“Maybe she wants to contribute to the French class travel fund,” Pix offered.

Millicent was not known for this sort of largesse. The group as a whole looked skeptical.

“I'm sure Ben will let us know,” Ursula said. A worried look had appeared on her face.

The conversation was a short one and Ben came bursting through the door. “Miss McKinley wants me to go over and help her. It's not too late. I said yes. Okay?”

“Help her do what?” Faith asked.

“She wants me to bring my laptop and teach her how to Google.”

C
HAPTER
7

There was a moment of silence, then a wave of conversation swept over the room. “A laptop? How would Millicent know about one, except possibly as a type of colonial desk?” Pix wondered aloud. She was drowned out by several other voices, all saying “Google?” in various tones.

“Are you sure she said ‘Google,' Ben?” Tom asked and was quickly followed by Ursula. “She may have meant ‘gaggle,' a ‘gaggle of geese,' although why she would need you to come over for that I can't imagine.”

Ben was standing patiently by the front door. “She said ‘laptop' and ‘Google.' So, can I go?”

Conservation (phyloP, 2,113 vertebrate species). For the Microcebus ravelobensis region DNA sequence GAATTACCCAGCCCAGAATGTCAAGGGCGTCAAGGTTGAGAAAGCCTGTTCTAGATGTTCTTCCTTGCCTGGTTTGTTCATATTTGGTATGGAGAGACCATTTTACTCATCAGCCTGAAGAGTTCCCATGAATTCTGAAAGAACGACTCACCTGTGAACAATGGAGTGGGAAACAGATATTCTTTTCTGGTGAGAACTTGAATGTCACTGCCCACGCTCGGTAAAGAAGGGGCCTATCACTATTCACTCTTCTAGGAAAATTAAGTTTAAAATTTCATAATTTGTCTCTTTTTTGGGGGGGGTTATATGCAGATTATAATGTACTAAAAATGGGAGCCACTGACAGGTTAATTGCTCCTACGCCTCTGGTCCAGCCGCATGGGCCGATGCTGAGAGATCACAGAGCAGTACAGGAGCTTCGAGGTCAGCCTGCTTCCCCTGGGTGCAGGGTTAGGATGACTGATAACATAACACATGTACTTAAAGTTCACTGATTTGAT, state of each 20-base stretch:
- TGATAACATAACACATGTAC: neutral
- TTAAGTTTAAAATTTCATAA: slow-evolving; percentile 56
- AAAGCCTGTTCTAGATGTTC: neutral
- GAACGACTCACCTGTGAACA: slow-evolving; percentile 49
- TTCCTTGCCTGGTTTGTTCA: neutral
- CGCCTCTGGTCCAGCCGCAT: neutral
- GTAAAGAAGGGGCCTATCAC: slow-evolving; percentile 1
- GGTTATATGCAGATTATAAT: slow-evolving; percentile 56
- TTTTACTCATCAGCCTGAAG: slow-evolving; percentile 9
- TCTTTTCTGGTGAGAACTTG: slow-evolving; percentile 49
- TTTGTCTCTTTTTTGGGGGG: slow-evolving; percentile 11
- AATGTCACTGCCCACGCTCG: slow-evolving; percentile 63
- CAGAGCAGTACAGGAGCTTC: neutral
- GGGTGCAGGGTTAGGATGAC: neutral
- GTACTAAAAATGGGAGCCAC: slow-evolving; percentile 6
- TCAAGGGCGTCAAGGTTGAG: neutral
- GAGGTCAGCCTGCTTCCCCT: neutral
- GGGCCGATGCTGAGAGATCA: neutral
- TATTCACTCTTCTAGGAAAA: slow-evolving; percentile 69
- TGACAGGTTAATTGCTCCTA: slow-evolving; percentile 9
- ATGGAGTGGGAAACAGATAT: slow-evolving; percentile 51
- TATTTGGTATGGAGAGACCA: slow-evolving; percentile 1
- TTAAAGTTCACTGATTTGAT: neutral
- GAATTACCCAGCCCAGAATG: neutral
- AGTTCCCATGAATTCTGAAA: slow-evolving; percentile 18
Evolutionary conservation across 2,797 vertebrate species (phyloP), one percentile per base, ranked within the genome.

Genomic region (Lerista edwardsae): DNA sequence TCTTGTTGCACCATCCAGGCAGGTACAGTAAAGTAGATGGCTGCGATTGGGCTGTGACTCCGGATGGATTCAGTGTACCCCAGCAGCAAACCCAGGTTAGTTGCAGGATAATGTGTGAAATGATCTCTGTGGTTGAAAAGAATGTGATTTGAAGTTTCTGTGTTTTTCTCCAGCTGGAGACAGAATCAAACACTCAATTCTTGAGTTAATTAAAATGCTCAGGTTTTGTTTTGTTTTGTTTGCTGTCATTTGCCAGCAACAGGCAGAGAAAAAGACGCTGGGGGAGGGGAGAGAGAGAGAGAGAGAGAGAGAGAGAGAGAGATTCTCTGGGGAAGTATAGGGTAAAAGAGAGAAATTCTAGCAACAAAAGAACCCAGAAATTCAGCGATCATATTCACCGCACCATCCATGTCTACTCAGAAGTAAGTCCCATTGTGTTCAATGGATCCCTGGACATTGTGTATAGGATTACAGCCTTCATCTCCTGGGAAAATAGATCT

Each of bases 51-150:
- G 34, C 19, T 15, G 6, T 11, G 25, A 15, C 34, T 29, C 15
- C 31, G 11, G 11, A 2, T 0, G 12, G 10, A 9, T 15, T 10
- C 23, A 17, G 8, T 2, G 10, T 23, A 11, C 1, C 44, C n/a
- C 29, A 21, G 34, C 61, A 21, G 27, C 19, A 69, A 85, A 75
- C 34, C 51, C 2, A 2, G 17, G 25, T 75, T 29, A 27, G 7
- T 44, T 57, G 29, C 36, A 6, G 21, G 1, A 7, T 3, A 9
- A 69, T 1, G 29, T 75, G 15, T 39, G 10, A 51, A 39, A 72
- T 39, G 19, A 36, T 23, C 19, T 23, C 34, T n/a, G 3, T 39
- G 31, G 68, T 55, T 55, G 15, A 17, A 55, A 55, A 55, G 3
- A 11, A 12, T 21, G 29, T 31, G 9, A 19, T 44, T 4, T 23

Permission given, Ben left, and after some further discussion of what certainly was the most curious bit of news to strike Aleford in many a moon, the guests left as well. Tom went to pay a call on a parishioner he sensed was feeling more than the usual holiday blues, and Faith decided to get a start on wrapping gifts. This activity usually took place in the early hours of Christmas morning when the rest of the family was dreaming of sugarplums. It was the first leisure time ever available in the hectic week before, and she had come to like it, pouring herself a glass of wine while
listening to the carols she'd loaded on her iPod. The only drawback was how early Christmas morning dawned, although the kids slept later now.